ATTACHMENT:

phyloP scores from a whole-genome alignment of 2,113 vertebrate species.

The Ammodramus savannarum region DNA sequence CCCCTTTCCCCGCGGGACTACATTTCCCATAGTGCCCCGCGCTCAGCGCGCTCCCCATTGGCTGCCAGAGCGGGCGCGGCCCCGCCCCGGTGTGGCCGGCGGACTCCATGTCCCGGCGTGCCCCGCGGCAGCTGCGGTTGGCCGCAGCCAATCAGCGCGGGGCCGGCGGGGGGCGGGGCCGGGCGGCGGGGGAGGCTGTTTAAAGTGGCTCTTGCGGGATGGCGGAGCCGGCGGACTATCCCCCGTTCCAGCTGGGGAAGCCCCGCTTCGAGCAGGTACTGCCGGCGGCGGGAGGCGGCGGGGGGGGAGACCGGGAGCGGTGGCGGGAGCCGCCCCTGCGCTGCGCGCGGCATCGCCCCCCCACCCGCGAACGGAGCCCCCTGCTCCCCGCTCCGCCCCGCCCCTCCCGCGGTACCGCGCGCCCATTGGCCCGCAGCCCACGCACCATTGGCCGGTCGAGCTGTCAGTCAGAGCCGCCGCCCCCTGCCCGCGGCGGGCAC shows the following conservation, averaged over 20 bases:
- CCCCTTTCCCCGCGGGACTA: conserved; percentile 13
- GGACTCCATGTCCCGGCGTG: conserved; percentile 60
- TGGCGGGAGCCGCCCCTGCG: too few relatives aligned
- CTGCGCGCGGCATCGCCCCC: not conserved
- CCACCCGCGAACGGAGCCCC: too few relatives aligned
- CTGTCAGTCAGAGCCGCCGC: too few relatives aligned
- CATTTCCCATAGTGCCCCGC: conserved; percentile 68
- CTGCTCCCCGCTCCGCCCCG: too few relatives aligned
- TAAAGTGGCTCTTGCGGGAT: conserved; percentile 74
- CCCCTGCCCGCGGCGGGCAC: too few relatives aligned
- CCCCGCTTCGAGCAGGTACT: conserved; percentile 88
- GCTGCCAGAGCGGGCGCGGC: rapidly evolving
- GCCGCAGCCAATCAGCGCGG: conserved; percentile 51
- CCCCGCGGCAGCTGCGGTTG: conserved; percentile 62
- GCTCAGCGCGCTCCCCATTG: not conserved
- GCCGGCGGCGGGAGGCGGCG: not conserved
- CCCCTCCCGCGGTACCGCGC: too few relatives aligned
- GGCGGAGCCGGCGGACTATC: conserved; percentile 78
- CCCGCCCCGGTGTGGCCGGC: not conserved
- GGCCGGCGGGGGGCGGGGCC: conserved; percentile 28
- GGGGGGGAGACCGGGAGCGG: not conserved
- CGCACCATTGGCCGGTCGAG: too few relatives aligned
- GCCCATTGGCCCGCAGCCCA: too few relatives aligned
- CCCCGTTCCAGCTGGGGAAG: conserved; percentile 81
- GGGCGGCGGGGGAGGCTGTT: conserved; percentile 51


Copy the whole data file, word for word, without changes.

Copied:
phyloP scores from a whole-genome alignment of 2,113 vertebrate species.

The Ammodramus savannarum region DNA sequence CCCCTTTCCCCGCGGGACTACATTTCCCATAGTGCCCCGCGCTCAGCGCGCTCCCCATTGGCTGCCAGAGCGGGCGCGGCCCCGCCCCGGTGTGGCCGGCGGACTCCATGTCCCGGCGTGCCCCGCGGCAGCTGCGGTTGGCCGCAGCCAATCAGCGCGGGGCCGGCGGGGGGCGGGGCCGGGCGGCGGGGGAGGCTGTTTAAAGTGGCTCTTGCGGGATGGCGGAGCCGGCGGACTATCCCCCGTTCCAGCTGGGGAAGCCCCGCTTCGAGCAGGTACTGCCGGCGGCGGGAGGCGGCGGGGGGGGAGACCGGGAGCGGTGGCGGGAGCCGCCCCTGCGCTGCGCGCGGCATCGCCCCCCCACCCGCGAACGGAGCCCCCTGCTCCCCGCTCCGCCCCGCCCCTCCCGCGGTACCGCGCGCCCATTGGCCCGCAGCCCACGCACCATTGGCCGGTCGAGCTGTCAGTCAGAGCCGCCGCCCCCTGCCCGCGGCGGGCAC shows the following conservation, averaged over 20 bases:
- CCCCTTTCCCCGCGGGACTA: conserved; percentile 13
- GGACTCCATGTCCCGGCGTG: conserved; percentile 60
- TGGCGGGAGCCGCCCCTGCG: too few relatives aligned
- CTGCGCGCGGCATCGCCCCC: not conserved
- CCACCCGCGAACGGAGCCCC: too few relatives aligned
- CTGTCAGTCAGAGCCGCCGC: too few relatives aligned
- CATTTCCCATAGTGCCCCGC: conserved; percentile 68
- CTGCTCCCCGCTCCGCCCCG: too few relatives aligned
- TAAAGTGGCTCTTGCGGGAT: conserved; percentile 74
- CCCCTGCCCGCGGCGGGCAC: too few relatives aligned
- CCCCGCTTCGAGCAGGTACT: conserved; percentile 88
- GCTGCCAGAGCGGGCGCGGC: rapidly evolving
- GCCGCAGCCAATCAGCGCGG: conserved; percentile 51
- CCCCGCGGCAGCTGCGGTTG: conserved; percentile 62
- GCTCAGCGCGCTCCCCATTG: not conserved
- GCCGGCGGCGGGAGGCGGCG: not conserved
- CCCCTCCCGCGGTACCGCGC: too few relatives aligned
- GGCGGAGCCGGCGGACTATC: conserved; percentile 78
- CCCGCCCCGGTGTGGCCGGC: not conserved
- GGCCGGCGGGGGGCGGGGCC: conserved; percentile 28
- GGGGGGGAGACCGGGAGCGG: not conserved
- CGCACCATTGGCCGGTCGAG: too few relatives aligned
- GCCCATTGGCCCGCAGCCCA: too few relatives aligned
- CCCCGTTCCAGCTGGGGAAG: conserved; percentile 81
- GGGCGGCGGGGGAGGCTGTT: conserved; percentile 51